• One hexagonal porthole.
  • One seat with a harness.
  • One digital display showing the estimated time to reentry (eighty seconds).
  • A copy of Space Force code of ethics.
  • And the stick of butter that had just been fired into the escape pod with her.
-'Don't look so sad, it's probably for the best we both ended up in here'
Sam reviewed her findings to see if she had missed a speaker in the list. She then floated over to the porthole to see if the sound was coming from outside '...when you eliminate the probably, what you are left with however improbable is the truth must be coming from outside'.
-'Wrong and wrong, Sam, the voice is coming from inside. I know you've just got a kicking from the rest of the crew, but it's pretty stupid to think of someone chatting to you from outside the window of a space capsule'
The stick of butter was now on the seat.
-'Don't worry, I'll give ya the seat back in a minute -we'll be hitting the atmosphere in forty eight seconds and once we do it's gonna get pretty hot in here'
Sam took a brief moment to take in what she was hearing.
-'Anyway, I was talking to a bag of onions in the galley, and they were saying that the engine module has a progressive fracture, and life support systems will fail in a matter of hours'
The capsule shuddered. Sam felt the temperature increase.
-'So, if ya think about it, you lucked out -every single witness to your crime will shortly be dead, and you are now free to start a new life on the planet below, and from what I've heard it's a pretty nice place to live'.
The butter had softened round the edges, and was shrinking into a pool of yellow liquid.
-'As far as I know they haven't invented margarine down there either, so you'll be eating well ...anyway, good to have met ya Sam, it's time for me to die'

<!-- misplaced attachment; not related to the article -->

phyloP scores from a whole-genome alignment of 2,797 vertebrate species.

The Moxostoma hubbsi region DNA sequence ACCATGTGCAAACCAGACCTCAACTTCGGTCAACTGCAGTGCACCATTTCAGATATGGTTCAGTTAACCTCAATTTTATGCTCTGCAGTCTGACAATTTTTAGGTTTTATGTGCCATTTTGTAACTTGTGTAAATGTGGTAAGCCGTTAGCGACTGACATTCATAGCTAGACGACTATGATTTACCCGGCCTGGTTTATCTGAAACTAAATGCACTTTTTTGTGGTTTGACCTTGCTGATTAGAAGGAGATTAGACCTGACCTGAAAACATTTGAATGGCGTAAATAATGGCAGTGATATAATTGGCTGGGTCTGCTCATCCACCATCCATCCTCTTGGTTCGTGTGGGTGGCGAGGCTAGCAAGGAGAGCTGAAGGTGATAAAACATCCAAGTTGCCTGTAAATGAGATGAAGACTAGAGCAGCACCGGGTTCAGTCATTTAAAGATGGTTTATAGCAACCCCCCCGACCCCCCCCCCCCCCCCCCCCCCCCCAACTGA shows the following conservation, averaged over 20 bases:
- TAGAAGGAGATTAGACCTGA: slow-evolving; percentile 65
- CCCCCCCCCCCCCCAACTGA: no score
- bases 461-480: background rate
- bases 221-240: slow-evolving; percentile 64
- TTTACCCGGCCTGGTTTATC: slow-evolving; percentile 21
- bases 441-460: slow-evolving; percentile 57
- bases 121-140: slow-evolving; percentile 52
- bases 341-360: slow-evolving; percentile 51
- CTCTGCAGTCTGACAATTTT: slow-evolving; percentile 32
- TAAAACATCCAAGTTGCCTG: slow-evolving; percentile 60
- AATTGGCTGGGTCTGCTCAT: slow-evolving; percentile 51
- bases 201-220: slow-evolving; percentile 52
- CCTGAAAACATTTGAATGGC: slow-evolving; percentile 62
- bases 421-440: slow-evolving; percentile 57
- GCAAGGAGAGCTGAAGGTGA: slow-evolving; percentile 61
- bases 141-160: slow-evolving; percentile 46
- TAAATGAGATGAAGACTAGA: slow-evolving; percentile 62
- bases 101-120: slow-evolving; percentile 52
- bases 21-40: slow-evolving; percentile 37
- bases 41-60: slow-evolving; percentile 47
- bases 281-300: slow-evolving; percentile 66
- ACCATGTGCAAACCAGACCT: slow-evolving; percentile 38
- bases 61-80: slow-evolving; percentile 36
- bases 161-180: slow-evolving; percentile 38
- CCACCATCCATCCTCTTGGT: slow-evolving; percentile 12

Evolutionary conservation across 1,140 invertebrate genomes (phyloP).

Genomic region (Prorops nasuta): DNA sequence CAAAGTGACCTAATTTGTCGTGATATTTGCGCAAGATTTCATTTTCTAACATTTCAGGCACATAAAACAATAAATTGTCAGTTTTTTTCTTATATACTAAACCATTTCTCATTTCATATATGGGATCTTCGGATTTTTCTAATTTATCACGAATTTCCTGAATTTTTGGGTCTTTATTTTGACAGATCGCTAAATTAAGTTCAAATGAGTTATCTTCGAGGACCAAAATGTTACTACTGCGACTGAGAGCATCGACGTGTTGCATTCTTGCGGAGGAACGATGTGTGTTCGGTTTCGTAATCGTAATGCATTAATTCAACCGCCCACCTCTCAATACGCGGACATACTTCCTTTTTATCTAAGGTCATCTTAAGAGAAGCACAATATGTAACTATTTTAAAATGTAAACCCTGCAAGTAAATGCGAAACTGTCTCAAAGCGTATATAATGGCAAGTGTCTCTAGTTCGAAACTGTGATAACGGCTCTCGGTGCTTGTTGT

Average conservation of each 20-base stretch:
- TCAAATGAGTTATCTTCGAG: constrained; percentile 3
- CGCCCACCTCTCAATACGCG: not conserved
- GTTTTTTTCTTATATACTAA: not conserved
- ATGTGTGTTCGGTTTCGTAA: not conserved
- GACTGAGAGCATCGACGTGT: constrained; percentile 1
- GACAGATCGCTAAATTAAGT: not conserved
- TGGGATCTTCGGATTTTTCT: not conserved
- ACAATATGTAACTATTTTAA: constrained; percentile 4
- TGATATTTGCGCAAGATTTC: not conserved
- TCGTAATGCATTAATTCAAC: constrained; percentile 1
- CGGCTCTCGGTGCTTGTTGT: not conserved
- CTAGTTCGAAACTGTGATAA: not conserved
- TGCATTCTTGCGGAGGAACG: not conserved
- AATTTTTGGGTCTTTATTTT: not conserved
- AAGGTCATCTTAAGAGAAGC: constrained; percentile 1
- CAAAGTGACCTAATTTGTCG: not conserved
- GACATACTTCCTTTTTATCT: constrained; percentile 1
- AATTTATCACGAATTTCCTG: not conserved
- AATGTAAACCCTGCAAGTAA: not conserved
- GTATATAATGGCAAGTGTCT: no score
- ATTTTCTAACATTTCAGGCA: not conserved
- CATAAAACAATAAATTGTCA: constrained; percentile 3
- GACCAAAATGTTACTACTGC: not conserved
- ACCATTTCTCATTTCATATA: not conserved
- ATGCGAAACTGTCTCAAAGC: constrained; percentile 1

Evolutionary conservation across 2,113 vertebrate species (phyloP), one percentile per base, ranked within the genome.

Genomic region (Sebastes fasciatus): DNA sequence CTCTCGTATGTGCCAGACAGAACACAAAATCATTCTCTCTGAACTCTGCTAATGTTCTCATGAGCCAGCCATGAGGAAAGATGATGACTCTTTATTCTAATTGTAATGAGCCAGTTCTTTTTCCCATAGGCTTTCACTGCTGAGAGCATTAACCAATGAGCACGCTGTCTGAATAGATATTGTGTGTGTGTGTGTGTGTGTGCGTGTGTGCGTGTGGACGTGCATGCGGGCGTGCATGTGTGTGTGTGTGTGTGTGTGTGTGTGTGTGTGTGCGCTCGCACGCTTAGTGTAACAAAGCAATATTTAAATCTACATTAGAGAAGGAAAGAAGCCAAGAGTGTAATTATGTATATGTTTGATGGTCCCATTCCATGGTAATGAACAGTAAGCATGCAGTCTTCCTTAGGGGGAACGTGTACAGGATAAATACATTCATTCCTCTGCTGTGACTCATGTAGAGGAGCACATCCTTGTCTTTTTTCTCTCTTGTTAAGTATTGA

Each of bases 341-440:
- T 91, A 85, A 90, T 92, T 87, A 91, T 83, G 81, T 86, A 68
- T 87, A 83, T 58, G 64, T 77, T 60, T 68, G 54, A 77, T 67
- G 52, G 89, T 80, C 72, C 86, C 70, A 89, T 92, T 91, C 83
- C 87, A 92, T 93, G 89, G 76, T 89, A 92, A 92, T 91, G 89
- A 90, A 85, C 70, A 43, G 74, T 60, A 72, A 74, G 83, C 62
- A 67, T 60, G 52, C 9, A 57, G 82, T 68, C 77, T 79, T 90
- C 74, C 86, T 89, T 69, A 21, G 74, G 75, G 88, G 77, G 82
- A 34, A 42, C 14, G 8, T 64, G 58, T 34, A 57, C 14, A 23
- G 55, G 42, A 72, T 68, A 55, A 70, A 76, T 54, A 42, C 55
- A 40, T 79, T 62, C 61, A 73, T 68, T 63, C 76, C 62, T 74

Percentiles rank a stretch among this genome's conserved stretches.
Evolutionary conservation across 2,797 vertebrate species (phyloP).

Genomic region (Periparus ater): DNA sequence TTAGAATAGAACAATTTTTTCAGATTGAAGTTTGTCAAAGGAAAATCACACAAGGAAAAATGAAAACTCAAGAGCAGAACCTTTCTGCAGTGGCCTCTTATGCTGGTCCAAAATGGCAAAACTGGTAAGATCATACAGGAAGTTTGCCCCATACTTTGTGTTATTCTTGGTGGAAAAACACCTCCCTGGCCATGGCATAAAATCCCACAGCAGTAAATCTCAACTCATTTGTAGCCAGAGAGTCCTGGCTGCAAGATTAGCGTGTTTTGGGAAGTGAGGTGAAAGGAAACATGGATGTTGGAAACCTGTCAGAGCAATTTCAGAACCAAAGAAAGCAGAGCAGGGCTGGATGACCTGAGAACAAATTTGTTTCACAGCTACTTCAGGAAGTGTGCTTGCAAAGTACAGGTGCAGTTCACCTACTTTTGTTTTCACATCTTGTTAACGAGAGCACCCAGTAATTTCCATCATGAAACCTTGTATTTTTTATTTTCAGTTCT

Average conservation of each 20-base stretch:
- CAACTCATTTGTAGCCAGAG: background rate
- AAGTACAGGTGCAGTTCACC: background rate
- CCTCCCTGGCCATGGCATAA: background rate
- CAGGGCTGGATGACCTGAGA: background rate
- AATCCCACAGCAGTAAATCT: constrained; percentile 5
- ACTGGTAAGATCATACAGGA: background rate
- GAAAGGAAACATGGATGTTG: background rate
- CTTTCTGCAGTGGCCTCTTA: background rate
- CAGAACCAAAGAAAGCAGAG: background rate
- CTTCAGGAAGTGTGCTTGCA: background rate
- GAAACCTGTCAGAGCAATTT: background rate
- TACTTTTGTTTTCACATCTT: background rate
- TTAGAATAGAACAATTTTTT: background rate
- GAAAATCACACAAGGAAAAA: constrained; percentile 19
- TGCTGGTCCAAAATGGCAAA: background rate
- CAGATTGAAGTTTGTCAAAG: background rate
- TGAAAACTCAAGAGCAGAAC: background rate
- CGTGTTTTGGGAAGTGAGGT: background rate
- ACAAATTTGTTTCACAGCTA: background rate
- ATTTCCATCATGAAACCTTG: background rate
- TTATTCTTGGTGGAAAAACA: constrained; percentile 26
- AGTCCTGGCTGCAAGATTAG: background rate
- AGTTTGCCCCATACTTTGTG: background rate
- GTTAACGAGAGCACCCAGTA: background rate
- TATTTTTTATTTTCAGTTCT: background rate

The digital display flashed red and blinked the words 'Prepare for landing'. Sam sat into the seat and strapped on the harness. Droplets of butter floated into the air as she did.
-'ugh, only one seat and it's covered in warm butter ...just my luck', she muttered.

A nervous hammer.
"Ooh, careful there! Watch your thumb!"

Benjamin Tinker had some regrets about paying a witch to enchant his tools. He had no complaints about their supernatural accuracy and durability, he just hadn't realised they would be quite so chatty. Take this hammer, for instance. It was a humble little ball-peen hammer which Benjamin used for such jobs as beating old kettles back into shape. The shaft was just a straight rod of hickory, stained dark with sweat, unshaped except for the gouges where old splinters had been ripped free. The head was steel, but not of especially high quality- chipped and pitted from wear and tear before the witch worked her magic on it. It had a strange, blueish-black gleam to it now. There were two ends to the head: a flat one, for hammering nails, and a rounded one for shaping metal. Whichever end was being used, a little mouth would open in the other one and offer unwanted advice in a high, thin, rather whiny voice. "Are you suuuuuure you want to hit it there? The metal does look awfully thin. If you break it you won't be able to sell it- pleeeeaaase be careful!" This got rather tedious.

Rampant Lichen.
“Oh my god.”